Markham, Ontario, which is just a short drive from Detroit, Michigan, is a model of Internet voting success. In 2003, Markham became the first city in Canada to offer an online voting option to its voters. Voters and officials alike were so pleased with the trial, that Internet voting has been offered there ever since. While turnout overall was quite similar in 2003 compared with figures from 2000 (about 28 percent), 2006 early voting turnout, in which Internet voting was used, increased by nearly 300%!
According to a 2010 study of Markham voters who voted online in that year, conducted by political scientist Nicole Goodman, 99% of online voters reported being satisfied with the new technology. The same percent also said they would be likely to vote online in future municipal elections, and that they would be likely to vote online in a provincial and federal election if it were available. Of the 17,231 Markham voters who registered to vote electronically, 10,597 – nearly 2/3 – used the Internet to cast their ballots. Slightly more than a third of young people aged 18 to 24 said they either probably wouldn’t or definitely wouldn’t have voted had Internet voting not been an option; and nearly 40% of them said they felt “encouraged” to vote because of the new technology.
The Peterborough Experience
City officials in Peterborough, Ontario, were so impressed by the success of Internet voting in Markham that they tried it in 2006. Satisfaction was so high that they did it again in 2010. Like Markham, Peterborough chose to use remote Internet voting for a five-day early voting period.
The City reported after the vote that they put “tremendous security methods in place and felt very comfortable the system was secure,” and that no security issues or risks required attention.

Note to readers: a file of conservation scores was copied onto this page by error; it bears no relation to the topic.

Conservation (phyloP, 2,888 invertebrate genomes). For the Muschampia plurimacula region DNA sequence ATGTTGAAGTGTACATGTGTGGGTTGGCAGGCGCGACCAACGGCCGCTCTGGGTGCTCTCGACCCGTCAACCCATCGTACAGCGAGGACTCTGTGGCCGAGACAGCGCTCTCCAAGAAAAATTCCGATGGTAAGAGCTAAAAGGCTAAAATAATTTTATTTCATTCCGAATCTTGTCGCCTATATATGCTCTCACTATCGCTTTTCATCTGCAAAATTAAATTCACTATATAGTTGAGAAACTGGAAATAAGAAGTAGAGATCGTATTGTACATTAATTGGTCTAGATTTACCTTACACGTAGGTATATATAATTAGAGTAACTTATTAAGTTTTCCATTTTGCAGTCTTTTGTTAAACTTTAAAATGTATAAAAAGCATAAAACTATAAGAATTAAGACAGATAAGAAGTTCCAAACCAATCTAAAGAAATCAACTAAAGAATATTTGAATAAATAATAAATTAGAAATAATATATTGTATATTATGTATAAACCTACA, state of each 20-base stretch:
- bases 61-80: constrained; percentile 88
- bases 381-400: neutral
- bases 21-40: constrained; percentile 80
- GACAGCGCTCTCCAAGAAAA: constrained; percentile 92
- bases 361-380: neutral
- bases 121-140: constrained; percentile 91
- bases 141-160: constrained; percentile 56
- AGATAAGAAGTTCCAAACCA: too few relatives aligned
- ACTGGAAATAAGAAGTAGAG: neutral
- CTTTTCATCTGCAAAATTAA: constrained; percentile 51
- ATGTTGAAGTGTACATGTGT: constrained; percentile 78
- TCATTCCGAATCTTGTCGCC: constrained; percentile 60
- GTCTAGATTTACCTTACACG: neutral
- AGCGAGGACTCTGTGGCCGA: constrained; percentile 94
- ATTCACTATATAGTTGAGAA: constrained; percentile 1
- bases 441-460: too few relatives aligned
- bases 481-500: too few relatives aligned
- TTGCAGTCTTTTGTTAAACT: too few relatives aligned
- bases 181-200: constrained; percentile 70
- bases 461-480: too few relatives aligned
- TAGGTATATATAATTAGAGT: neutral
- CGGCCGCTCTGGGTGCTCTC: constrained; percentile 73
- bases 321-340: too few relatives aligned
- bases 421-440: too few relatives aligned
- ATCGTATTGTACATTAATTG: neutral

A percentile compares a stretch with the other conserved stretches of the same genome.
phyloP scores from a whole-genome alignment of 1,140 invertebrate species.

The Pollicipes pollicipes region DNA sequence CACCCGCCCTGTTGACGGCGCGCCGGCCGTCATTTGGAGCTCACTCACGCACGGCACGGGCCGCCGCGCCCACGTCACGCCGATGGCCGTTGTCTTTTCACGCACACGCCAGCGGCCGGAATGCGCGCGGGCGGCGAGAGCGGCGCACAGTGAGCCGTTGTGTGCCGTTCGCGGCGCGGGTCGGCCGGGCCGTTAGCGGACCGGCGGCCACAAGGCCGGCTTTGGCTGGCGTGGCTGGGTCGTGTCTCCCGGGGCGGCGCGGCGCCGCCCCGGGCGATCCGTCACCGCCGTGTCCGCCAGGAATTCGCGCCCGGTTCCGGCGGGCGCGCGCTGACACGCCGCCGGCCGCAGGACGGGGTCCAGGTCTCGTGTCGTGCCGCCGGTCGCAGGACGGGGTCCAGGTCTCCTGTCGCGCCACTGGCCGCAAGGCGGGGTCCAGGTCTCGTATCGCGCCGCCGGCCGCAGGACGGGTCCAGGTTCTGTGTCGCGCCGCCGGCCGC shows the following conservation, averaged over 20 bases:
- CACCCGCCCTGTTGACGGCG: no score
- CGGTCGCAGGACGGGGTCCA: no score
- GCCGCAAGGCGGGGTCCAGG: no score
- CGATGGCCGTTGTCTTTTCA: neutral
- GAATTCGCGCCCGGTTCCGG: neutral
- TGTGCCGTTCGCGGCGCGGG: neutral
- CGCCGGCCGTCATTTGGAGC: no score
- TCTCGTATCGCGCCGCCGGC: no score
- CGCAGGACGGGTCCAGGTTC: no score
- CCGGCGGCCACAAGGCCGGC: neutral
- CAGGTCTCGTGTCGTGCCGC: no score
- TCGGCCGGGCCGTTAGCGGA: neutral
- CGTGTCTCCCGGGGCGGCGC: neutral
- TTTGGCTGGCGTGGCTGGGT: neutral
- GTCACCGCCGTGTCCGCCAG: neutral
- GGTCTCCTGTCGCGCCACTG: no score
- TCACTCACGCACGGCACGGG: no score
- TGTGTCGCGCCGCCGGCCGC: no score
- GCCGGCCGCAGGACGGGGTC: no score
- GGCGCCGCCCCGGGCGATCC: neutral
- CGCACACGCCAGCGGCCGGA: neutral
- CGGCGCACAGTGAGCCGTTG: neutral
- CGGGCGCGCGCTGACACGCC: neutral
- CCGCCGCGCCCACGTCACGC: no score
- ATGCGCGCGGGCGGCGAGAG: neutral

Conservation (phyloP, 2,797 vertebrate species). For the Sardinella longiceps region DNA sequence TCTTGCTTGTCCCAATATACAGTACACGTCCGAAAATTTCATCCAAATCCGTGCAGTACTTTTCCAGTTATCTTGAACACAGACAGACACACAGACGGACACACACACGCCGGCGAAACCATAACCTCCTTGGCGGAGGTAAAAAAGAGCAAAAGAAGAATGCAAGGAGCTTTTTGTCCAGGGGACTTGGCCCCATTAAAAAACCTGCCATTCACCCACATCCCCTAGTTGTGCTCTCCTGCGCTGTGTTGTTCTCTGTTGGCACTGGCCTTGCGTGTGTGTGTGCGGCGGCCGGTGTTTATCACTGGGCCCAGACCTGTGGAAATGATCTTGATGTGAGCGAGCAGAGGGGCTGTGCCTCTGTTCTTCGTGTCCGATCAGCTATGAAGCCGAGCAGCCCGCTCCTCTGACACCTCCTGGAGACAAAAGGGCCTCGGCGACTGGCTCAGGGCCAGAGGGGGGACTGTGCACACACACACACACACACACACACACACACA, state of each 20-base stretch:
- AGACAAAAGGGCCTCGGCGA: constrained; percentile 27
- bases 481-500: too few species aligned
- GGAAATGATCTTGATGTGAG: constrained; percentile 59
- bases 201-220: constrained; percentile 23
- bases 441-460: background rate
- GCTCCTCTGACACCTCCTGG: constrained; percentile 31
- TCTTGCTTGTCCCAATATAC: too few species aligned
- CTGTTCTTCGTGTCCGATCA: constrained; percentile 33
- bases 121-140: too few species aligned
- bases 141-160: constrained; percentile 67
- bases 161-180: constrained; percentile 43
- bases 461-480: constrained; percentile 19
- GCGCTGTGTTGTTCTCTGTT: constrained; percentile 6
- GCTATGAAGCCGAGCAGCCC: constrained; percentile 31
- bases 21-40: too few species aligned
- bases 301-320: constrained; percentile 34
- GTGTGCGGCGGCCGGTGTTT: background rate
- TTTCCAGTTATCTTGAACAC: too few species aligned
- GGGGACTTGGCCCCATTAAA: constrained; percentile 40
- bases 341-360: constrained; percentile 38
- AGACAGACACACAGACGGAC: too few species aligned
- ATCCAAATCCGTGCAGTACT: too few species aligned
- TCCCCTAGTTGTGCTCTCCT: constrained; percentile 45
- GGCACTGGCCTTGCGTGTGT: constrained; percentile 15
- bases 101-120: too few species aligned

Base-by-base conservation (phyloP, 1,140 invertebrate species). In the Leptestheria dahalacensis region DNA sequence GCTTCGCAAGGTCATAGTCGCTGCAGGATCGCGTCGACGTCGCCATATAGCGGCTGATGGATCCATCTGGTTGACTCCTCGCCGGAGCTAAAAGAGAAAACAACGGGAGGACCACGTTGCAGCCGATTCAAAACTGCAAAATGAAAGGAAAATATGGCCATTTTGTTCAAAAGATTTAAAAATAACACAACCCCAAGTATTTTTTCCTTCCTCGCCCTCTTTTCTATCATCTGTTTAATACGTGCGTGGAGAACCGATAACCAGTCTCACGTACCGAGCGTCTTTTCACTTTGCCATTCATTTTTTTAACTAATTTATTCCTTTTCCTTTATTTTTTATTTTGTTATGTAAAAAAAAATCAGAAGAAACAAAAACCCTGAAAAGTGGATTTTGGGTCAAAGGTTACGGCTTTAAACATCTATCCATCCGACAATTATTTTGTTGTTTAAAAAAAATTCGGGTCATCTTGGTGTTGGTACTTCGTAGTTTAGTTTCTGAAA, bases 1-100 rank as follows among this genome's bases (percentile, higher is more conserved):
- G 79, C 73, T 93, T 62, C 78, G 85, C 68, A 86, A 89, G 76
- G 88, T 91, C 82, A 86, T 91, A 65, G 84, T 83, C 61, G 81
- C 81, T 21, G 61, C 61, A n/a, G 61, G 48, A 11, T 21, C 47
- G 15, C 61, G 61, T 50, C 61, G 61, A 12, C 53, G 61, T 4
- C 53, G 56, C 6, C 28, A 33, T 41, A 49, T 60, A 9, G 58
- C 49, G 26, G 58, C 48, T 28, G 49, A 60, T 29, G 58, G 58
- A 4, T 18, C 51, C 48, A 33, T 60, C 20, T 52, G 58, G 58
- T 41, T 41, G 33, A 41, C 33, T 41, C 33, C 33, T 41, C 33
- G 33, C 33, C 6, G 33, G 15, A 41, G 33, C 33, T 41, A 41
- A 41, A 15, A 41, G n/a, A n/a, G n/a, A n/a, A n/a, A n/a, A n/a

Surprisingly, in the very first election with online voting, the largest group of users was baby boomers. Specifically, 70 percent of online voters were 45 and older, and the highest rate of use was among voters aged 55 to 64.
This is particularly interesting because Peterborough has the second largest senior population in Canada. Clearly, remote Internet voting is not just a feature that attracts young Canadians.
Halifax, Nova Scotia
Halifax, not far from the US state of Maine, first introduced remote Internet voting in its municipal and school board elections in 2008. The trial included a potential 276,000 voters and was contracted to a locally established company, Intelivote, who had previously run elections for eight small Ontario townships in 2006. Among its innovations, Intelivote created a “decline to vote” button which was presented along with the candidate names so that electors could exercise this right. The company also hired “white hat” hackers to try and penetrate the system; but the security was sound. Early voting turnout doubled. This option continues to be offered.
In the Next Segment: The Drum Beat Grows Louder for Internet Voting in Canada
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Sorry to inform you that your numbers are all wrong. Perhaps more research should have been done into the actual statistics from the municipal government. Here are the actual election statistics from the Town of Markham:
% internet of turnout
%internet of electors
Your information about internet voting increasing by 300% has clearly been greatly exaggerated. If internet voting is the wave of the future and meant to increase voter turnout why are the numbers going down in 2010? As you can see the % turnout hasn't risen dramatically either.
When the statistics were broken down by age group the following was reported:
These statistics were detailed in the Staff Report from the City of Kitchener, Ontario in November of 2012. The city clerk, R. Gosse, studied internet voting in the cities of Markham, Peterborough, and Burlington. This city rejected internet voting after using the report to learn that internet voting doubled or even tripled election costs, only marginally increased voter turnout, and raised serious security concerns.